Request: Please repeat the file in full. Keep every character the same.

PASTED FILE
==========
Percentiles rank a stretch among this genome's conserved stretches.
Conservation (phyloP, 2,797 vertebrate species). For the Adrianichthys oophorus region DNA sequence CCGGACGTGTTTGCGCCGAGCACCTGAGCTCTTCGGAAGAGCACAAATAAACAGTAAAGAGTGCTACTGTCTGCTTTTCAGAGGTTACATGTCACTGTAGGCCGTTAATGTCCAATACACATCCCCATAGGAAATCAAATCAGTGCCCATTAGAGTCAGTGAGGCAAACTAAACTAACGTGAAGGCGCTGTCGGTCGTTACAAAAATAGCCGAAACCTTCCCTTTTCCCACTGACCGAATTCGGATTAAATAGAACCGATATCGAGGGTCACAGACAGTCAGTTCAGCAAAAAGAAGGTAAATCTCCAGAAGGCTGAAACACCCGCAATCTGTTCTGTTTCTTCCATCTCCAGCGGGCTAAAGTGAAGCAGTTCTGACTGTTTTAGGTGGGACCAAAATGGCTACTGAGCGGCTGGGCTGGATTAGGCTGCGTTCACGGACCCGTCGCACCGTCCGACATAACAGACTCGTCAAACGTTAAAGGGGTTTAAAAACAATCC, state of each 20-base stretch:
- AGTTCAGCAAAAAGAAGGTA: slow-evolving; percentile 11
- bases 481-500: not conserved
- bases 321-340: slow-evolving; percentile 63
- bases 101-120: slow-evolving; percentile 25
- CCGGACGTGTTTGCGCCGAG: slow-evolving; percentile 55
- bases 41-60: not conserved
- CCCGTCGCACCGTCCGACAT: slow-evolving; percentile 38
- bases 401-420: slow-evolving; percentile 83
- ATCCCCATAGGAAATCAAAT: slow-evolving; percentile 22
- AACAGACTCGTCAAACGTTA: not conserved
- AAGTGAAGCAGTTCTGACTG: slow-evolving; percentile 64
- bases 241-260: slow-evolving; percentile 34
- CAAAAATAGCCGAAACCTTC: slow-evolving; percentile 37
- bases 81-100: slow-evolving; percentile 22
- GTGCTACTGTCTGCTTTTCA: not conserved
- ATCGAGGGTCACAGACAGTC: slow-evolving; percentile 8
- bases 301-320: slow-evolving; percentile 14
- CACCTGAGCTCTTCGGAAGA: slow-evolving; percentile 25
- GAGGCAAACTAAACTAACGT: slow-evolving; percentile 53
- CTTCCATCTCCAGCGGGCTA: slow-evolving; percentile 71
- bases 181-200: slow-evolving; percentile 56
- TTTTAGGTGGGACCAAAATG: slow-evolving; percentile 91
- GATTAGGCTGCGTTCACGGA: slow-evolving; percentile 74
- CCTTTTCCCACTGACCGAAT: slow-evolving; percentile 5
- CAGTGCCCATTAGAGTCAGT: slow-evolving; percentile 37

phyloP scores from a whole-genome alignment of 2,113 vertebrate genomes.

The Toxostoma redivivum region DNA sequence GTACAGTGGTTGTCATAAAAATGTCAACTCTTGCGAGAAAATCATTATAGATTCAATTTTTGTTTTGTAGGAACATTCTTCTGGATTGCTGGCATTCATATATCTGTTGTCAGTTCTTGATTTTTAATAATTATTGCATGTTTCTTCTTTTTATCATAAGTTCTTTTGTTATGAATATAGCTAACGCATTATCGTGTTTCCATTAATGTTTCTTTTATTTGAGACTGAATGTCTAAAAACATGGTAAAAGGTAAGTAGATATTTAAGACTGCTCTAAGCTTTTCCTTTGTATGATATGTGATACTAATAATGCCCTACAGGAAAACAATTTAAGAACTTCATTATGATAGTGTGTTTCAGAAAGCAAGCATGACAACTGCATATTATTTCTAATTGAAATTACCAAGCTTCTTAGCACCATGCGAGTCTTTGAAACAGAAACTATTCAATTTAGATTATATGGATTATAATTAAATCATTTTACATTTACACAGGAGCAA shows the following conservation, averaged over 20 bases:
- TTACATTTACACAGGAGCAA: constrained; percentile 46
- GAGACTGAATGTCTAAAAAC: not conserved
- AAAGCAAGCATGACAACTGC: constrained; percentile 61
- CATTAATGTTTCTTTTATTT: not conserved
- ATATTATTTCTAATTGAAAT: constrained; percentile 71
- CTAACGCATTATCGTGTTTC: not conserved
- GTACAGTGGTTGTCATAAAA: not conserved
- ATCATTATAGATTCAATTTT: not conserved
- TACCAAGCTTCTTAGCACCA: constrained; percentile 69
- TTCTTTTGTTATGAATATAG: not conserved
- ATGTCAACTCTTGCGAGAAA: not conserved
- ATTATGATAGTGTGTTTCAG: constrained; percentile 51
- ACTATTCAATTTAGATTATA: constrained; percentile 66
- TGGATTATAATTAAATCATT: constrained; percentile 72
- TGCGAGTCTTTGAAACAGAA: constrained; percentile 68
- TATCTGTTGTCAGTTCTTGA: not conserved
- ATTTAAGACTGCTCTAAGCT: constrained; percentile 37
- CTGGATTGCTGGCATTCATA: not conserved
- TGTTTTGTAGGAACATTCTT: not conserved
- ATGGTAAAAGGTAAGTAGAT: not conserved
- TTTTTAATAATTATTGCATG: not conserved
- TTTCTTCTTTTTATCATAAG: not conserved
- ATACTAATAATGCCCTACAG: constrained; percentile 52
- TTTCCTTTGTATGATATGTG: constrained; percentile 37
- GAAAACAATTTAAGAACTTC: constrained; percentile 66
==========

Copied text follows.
Percentiles rank a stretch among this genome's conserved stretches.
Conservation (phyloP, 2,797 vertebrate species). For the Adrianichthys oophorus region DNA sequence CCGGACGTGTTTGCGCCGAGCACCTGAGCTCTTCGGAAGAGCACAAATAAACAGTAAAGAGTGCTACTGTCTGCTTTTCAGAGGTTACATGTCACTGTAGGCCGTTAATGTCCAATACACATCCCCATAGGAAATCAAATCAGTGCCCATTAGAGTCAGTGAGGCAAACTAAACTAACGTGAAGGCGCTGTCGGTCGTTACAAAAATAGCCGAAACCTTCCCTTTTCCCACTGACCGAATTCGGATTAAATAGAACCGATATCGAGGGTCACAGACAGTCAGTTCAGCAAAAAGAAGGTAAATCTCCAGAAGGCTGAAACACCCGCAATCTGTTCTGTTTCTTCCATCTCCAGCGGGCTAAAGTGAAGCAGTTCTGACTGTTTTAGGTGGGACCAAAATGGCTACTGAGCGGCTGGGCTGGATTAGGCTGCGTTCACGGACCCGTCGCACCGTCCGACATAACAGACTCGTCAAACGTTAAAGGGGTTTAAAAACAATCC, state of each 20-base stretch:
- AGTTCAGCAAAAAGAAGGTA: slow-evolving; percentile 11
- bases 481-500: not conserved
- bases 321-340: slow-evolving; percentile 63
- bases 101-120: slow-evolving; percentile 25
- CCGGACGTGTTTGCGCCGAG: slow-evolving; percentile 55
- bases 41-60: not conserved
- CCCGTCGCACCGTCCGACAT: slow-evolving; percentile 38
- bases 401-420: slow-evolving; percentile 83
- ATCCCCATAGGAAATCAAAT: slow-evolving; percentile 22
- AACAGACTCGTCAAACGTTA: not conserved
- AAGTGAAGCAGTTCTGACTG: slow-evolving; percentile 64
- bases 241-260: slow-evolving; percentile 34
- CAAAAATAGCCGAAACCTTC: slow-evolving; percentile 37
- bases 81-100: slow-evolving; percentile 22
- GTGCTACTGTCTGCTTTTCA: not conserved
- ATCGAGGGTCACAGACAGTC: slow-evolving; percentile 8
- bases 301-320: slow-evolving; percentile 14
- CACCTGAGCTCTTCGGAAGA: slow-evolving; percentile 25
- GAGGCAAACTAAACTAACGT: slow-evolving; percentile 53
- CTTCCATCTCCAGCGGGCTA: slow-evolving; percentile 71
- bases 181-200: slow-evolving; percentile 56
- TTTTAGGTGGGACCAAAATG: slow-evolving; percentile 91
- GATTAGGCTGCGTTCACGGA: slow-evolving; percentile 74
- CCTTTTCCCACTGACCGAAT: slow-evolving; percentile 5
- CAGTGCCCATTAGAGTCAGT: slow-evolving; percentile 37

phyloP scores from a whole-genome alignment of 2,113 vertebrate genomes.

The Toxostoma redivivum region DNA sequence GTACAGTGGTTGTCATAAAAATGTCAACTCTTGCGAGAAAATCATTATAGATTCAATTTTTGTTTTGTAGGAACATTCTTCTGGATTGCTGGCATTCATATATCTGTTGTCAGTTCTTGATTTTTAATAATTATTGCATGTTTCTTCTTTTTATCATAAGTTCTTTTGTTATGAATATAGCTAACGCATTATCGTGTTTCCATTAATGTTTCTTTTATTTGAGACTGAATGTCTAAAAACATGGTAAAAGGTAAGTAGATATTTAAGACTGCTCTAAGCTTTTCCTTTGTATGATATGTGATACTAATAATGCCCTACAGGAAAACAATTTAAGAACTTCATTATGATAGTGTGTTTCAGAAAGCAAGCATGACAACTGCATATTATTTCTAATTGAAATTACCAAGCTTCTTAGCACCATGCGAGTCTTTGAAACAGAAACTATTCAATTTAGATTATATGGATTATAATTAAATCATTTTACATTTACACAGGAGCAA shows the following conservation, averaged over 20 bases:
- TTACATTTACACAGGAGCAA: constrained; percentile 46
- GAGACTGAATGTCTAAAAAC: not conserved
- AAAGCAAGCATGACAACTGC: constrained; percentile 61
- CATTAATGTTTCTTTTATTT: not conserved
- ATATTATTTCTAATTGAAAT: constrained; percentile 71
- CTAACGCATTATCGTGTTTC: not conserved
- GTACAGTGGTTGTCATAAAA: not conserved
- ATCATTATAGATTCAATTTT: not conserved
- TACCAAGCTTCTTAGCACCA: constrained; percentile 69
- TTCTTTTGTTATGAATATAG: not conserved
- ATGTCAACTCTTGCGAGAAA: not conserved
- ATTATGATAGTGTGTTTCAG: constrained; percentile 51
- ACTATTCAATTTAGATTATA: constrained; percentile 66
- TGGATTATAATTAAATCATT: constrained; percentile 72
- TGCGAGTCTTTGAAACAGAA: constrained; percentile 68
- TATCTGTTGTCAGTTCTTGA: not conserved
- ATTTAAGACTGCTCTAAGCT: constrained; percentile 37
- CTGGATTGCTGGCATTCATA: not conserved
- TGTTTTGTAGGAACATTCTT: not conserved
- ATGGTAAAAGGTAAGTAGAT: not conserved
- TTTTTAATAATTATTGCATG: not conserved
- TTTCTTCTTTTTATCATAAG: not conserved
- ATACTAATAATGCCCTACAG: constrained; percentile 52
- TTTCCTTTGTATGATATGTG: constrained; percentile 37
- GAAAACAATTTAAGAACTTC: constrained; percentile 66